What's one word you'll often hear when people mention "freedom of expression"? This one: "but". Yes, all kinds of people are very firm believers indeed in the freedom of expression, subject to a few "but"s here and there. And they are invariably very innovative "but"s.
So there was one A.G. Shinde from the Republican Party of India a few years ago, agitated enough about Arun Shourie's book on B.R. Ambedkar (Worshipping False Gods) that he wanted it banned. And what about freedom of expression, Shinde was asked, that little thing guaranteed to us by our Constitution? "No doubt we should have freedom of expression," said Shinde. "But such a book creates a vicious atmosphere in the country."
(Aside: One Ajit Jogi of the Congress agreed, asserting that the book was so "clearly worthless" that "people should not be allowed to read [it]." Yes, I'm supposed to have this Jogi decide what's worthless and whether I should read it. End of Aside).
Some years before that, the Shiv Sena had been agitated enough about Salman Rushdie's The Moor's Last Sigh that they wanted it banned. And what about freedom of expression? One Pramod Navalkar of the Sena stood up to speak of it. Yes, he said, our Constitution does assure that freedom. "But only for Indians. Not for NRIs like Rushdie."
Oh yes. Silly me. I forgot Clause 15(XI).3.EV(MCML)/3986 (g) (ii) of the Constitution, which reads, in full, thus: "But this document is not for NRIs like Salman Rushdie." Right. And I'm the Grand Vizier of the Mariana Islands and if it's not for Rushdie, it's not for me either.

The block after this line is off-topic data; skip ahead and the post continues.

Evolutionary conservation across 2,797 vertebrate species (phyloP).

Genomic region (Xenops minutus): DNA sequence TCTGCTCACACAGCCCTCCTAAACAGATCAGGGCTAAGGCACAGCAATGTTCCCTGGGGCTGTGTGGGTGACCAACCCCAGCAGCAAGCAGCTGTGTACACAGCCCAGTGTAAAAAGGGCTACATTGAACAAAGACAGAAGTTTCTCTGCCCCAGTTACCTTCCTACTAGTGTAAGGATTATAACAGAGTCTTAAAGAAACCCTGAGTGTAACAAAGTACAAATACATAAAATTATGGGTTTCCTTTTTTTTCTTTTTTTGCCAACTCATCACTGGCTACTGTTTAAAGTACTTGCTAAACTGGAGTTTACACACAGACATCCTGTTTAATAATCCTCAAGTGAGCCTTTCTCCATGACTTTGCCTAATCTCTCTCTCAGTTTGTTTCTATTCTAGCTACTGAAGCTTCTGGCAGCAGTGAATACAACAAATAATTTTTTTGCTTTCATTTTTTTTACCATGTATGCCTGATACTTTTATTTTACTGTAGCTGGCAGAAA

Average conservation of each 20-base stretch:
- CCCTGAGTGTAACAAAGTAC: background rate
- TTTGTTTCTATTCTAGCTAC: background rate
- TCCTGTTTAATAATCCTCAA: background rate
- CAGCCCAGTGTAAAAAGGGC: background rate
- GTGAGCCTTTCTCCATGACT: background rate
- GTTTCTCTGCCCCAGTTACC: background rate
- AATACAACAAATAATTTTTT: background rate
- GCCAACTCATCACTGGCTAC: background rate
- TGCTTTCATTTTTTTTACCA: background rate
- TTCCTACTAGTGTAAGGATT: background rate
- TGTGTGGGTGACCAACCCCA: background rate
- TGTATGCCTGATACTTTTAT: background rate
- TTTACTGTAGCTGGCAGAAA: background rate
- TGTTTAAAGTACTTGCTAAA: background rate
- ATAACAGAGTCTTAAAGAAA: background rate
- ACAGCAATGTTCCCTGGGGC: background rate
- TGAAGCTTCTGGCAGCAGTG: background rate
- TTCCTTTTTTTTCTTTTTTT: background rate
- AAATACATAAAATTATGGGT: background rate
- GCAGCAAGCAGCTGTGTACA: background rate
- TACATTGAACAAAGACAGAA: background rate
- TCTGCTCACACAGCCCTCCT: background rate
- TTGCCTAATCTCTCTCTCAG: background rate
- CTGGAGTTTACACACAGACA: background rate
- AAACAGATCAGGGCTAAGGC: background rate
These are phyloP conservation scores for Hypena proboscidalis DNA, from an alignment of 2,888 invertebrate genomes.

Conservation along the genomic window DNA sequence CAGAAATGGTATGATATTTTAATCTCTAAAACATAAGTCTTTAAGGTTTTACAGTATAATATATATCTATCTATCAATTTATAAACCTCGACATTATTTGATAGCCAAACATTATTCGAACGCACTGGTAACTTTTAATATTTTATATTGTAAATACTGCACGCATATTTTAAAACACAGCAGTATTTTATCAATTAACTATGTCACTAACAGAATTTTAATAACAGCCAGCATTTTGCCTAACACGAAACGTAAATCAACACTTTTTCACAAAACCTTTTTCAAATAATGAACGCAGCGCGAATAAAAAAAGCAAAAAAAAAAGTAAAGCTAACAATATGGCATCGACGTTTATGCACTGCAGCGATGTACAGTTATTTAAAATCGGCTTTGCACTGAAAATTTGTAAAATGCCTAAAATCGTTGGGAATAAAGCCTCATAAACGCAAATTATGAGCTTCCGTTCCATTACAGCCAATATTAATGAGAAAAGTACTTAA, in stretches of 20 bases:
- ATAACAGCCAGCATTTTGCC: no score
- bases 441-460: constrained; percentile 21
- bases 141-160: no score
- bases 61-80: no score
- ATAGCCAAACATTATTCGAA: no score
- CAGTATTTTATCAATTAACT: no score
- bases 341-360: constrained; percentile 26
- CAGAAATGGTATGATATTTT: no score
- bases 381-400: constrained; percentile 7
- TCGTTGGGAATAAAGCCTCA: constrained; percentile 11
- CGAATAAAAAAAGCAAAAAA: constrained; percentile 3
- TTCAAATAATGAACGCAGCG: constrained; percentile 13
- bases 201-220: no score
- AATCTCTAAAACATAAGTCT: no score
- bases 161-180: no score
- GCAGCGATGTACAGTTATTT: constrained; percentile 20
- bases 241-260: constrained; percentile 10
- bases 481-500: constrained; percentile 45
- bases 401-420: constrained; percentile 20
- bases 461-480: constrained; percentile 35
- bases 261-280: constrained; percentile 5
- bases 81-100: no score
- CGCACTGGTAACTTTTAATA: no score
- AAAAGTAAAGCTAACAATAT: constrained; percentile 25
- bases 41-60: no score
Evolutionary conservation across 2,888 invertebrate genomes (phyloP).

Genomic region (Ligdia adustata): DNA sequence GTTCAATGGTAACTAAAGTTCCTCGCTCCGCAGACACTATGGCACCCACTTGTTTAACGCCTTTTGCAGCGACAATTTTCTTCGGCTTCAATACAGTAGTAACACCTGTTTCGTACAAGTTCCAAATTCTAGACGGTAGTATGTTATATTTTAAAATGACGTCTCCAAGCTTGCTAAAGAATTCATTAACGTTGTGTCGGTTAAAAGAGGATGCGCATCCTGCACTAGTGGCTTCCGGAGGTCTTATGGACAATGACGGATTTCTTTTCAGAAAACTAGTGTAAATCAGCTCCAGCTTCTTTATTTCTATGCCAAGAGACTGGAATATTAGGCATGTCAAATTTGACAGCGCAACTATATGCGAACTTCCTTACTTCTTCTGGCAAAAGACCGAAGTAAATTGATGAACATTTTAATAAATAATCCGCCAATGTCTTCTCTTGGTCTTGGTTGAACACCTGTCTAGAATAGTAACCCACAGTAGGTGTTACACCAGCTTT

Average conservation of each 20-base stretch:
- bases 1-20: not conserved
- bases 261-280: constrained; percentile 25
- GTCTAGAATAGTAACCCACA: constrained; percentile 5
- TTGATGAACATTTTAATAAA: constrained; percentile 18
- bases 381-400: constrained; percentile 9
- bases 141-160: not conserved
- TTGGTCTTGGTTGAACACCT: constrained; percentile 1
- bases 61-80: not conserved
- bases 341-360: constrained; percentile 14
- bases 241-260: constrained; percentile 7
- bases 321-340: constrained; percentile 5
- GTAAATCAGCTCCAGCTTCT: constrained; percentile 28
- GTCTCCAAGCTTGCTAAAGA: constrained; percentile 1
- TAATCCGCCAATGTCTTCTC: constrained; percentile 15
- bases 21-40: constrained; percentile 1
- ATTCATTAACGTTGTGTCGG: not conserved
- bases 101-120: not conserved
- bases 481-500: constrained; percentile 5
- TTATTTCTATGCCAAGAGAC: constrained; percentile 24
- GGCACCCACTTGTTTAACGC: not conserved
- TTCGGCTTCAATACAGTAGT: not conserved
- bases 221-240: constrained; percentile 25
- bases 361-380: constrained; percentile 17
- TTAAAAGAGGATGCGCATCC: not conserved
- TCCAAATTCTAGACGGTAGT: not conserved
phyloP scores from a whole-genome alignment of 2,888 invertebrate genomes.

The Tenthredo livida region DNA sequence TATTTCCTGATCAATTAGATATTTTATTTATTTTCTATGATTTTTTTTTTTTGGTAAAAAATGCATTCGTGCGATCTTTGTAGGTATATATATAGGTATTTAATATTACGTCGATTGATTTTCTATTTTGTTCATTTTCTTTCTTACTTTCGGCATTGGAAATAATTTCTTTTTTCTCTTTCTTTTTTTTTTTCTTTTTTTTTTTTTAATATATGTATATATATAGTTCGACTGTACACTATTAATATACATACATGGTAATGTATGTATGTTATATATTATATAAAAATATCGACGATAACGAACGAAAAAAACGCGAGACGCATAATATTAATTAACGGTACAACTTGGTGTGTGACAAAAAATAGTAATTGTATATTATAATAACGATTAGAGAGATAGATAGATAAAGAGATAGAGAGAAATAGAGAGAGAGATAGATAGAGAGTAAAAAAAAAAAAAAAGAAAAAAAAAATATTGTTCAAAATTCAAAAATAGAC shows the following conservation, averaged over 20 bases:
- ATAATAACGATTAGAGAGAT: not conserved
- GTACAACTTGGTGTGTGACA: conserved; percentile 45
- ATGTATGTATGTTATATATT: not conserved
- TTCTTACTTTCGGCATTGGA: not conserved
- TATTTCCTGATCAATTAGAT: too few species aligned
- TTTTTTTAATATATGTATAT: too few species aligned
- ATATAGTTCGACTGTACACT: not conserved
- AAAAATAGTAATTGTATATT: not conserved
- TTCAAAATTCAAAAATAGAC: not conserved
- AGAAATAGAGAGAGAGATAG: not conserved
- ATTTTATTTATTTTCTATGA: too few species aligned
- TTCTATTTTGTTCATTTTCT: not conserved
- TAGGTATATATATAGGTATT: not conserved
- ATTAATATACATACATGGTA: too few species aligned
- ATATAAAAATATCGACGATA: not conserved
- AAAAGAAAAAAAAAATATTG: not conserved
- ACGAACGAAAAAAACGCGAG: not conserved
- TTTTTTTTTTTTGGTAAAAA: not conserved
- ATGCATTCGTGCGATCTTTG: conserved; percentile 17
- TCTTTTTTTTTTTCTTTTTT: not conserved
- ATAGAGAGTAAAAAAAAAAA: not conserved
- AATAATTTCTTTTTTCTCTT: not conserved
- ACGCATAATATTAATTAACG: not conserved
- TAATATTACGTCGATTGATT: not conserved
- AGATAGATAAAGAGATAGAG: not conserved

So when the Times of India slaps a lawsuit on, of all things, a blog, I remember Shinde and Jogi and Navalkar and wonder: where's the "but"? What does the Times have to say about freedom of expression, its quality strained through this lawsuit? Because what it has effectively done is drive that blog off the air; bang one more nail in the coffin that the Shindes and Jogis and Navalkars work hard and skilfully to carve.
That one arm of a supposedly free press would do this to another is irony indeed.
But wait. I forgot Section 358(98.3).FM.43/j (iv) of the Constitution, the one that reads, in full, thus: "But if you're a big guy, stomp on the little guy."